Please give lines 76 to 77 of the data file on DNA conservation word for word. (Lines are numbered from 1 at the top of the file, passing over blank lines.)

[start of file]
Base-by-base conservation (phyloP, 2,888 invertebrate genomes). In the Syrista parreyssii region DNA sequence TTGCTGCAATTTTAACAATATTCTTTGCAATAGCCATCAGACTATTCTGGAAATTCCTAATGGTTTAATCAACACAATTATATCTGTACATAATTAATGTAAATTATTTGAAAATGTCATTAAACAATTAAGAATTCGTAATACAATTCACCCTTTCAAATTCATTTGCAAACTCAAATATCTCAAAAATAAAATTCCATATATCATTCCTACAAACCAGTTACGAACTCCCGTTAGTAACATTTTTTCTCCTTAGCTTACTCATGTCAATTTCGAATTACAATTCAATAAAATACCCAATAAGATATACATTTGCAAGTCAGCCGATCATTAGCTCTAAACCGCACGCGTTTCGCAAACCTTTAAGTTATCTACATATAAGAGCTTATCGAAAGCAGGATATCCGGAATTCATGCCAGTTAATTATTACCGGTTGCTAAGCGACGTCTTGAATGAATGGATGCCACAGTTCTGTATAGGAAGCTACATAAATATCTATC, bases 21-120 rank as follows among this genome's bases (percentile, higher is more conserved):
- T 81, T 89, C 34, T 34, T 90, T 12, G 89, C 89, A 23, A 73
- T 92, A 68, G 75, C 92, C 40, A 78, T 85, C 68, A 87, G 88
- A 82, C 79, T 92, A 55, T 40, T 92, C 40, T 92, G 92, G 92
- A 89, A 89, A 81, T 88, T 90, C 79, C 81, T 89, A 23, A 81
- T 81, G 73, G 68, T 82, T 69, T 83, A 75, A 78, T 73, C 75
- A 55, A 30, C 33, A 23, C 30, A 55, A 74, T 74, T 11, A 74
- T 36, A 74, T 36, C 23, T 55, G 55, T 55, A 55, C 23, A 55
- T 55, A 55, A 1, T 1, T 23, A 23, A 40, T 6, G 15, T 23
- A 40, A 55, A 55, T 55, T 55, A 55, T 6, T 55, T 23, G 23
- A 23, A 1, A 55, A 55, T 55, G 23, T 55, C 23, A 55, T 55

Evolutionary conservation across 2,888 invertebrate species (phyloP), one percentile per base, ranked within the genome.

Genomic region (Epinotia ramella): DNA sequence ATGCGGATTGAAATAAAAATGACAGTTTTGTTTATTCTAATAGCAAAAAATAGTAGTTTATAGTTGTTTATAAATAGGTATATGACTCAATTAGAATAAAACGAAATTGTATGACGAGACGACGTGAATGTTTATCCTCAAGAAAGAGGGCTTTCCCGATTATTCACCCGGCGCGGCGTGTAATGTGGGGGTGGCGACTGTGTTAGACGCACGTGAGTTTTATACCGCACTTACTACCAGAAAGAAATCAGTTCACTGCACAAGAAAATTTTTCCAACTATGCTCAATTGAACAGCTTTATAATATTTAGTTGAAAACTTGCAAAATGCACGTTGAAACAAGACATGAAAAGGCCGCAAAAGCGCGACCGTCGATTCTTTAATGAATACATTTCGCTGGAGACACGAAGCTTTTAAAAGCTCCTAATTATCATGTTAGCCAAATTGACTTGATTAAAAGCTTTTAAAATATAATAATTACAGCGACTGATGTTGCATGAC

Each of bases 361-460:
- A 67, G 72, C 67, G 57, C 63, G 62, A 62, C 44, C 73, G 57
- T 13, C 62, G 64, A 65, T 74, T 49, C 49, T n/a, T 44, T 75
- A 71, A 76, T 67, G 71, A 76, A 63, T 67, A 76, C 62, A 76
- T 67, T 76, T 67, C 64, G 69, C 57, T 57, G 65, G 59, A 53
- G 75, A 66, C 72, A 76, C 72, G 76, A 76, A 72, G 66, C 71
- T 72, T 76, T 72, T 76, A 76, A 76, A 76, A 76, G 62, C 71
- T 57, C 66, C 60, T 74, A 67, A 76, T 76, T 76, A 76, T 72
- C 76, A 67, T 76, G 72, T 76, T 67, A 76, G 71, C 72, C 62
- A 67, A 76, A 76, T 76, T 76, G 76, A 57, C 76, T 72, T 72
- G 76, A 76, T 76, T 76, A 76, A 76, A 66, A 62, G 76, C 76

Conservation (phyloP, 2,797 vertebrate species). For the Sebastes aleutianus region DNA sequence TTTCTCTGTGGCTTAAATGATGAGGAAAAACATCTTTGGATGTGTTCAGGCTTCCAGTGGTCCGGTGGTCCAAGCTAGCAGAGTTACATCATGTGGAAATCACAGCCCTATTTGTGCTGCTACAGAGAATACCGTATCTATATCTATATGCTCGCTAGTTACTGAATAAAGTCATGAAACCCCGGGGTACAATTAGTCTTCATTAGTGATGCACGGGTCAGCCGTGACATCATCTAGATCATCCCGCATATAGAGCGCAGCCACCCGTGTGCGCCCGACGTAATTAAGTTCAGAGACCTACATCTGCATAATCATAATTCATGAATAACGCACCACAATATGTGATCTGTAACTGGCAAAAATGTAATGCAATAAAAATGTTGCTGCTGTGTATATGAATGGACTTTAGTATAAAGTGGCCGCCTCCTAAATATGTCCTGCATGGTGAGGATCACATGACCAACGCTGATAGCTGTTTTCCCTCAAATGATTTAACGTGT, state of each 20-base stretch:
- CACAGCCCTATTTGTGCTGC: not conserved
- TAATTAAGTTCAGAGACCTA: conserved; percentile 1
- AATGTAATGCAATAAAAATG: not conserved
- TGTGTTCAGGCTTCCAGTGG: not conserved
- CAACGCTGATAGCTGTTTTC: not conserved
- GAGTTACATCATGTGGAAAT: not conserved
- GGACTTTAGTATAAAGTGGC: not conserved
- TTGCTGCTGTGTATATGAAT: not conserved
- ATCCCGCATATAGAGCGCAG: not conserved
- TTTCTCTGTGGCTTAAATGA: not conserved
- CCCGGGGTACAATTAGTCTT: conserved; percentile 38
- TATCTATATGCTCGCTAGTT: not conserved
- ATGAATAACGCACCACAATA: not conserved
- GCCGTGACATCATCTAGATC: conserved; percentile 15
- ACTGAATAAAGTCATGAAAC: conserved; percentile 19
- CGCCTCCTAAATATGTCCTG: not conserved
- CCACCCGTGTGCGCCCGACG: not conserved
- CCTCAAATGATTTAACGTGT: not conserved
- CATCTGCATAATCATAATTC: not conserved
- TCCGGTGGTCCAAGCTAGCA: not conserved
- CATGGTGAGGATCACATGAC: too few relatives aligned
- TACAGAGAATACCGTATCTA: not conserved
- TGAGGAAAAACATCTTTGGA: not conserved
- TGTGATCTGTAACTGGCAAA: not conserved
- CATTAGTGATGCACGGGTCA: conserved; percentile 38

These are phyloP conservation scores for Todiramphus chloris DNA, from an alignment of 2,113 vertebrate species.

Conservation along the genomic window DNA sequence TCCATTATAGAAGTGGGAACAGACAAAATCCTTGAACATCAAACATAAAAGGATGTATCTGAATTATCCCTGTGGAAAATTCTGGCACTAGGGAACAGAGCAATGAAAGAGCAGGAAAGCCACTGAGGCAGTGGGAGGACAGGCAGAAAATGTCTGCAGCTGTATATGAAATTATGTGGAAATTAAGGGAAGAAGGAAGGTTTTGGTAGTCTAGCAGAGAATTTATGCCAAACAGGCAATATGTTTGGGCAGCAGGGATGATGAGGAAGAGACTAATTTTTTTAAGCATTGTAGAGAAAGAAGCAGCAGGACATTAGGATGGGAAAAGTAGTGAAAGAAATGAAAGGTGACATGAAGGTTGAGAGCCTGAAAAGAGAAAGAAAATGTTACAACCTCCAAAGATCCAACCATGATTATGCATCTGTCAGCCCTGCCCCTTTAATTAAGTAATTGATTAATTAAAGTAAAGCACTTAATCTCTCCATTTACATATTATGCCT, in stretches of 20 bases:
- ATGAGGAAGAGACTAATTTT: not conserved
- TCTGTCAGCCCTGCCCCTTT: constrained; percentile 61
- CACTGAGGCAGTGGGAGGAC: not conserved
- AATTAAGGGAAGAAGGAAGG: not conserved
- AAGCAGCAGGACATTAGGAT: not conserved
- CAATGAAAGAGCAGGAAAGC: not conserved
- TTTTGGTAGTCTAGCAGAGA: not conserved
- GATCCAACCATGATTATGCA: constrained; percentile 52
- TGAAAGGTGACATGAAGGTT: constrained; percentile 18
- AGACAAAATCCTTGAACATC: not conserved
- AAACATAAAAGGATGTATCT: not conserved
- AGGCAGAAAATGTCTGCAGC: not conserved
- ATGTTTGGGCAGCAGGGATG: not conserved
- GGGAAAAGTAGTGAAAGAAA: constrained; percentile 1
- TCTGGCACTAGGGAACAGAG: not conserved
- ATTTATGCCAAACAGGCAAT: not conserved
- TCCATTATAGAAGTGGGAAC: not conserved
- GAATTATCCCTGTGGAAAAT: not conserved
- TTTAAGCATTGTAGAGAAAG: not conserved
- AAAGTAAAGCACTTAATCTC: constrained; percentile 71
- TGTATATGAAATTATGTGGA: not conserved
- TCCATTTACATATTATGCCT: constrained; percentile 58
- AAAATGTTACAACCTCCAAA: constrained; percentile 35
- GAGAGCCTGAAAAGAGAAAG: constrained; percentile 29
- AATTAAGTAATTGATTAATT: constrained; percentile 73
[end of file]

- GAGAGCCTGAAAAGAGAAAG: constrained; percentile 29
- AATTAAGTAATTGATTAATT: constrained; percentile 73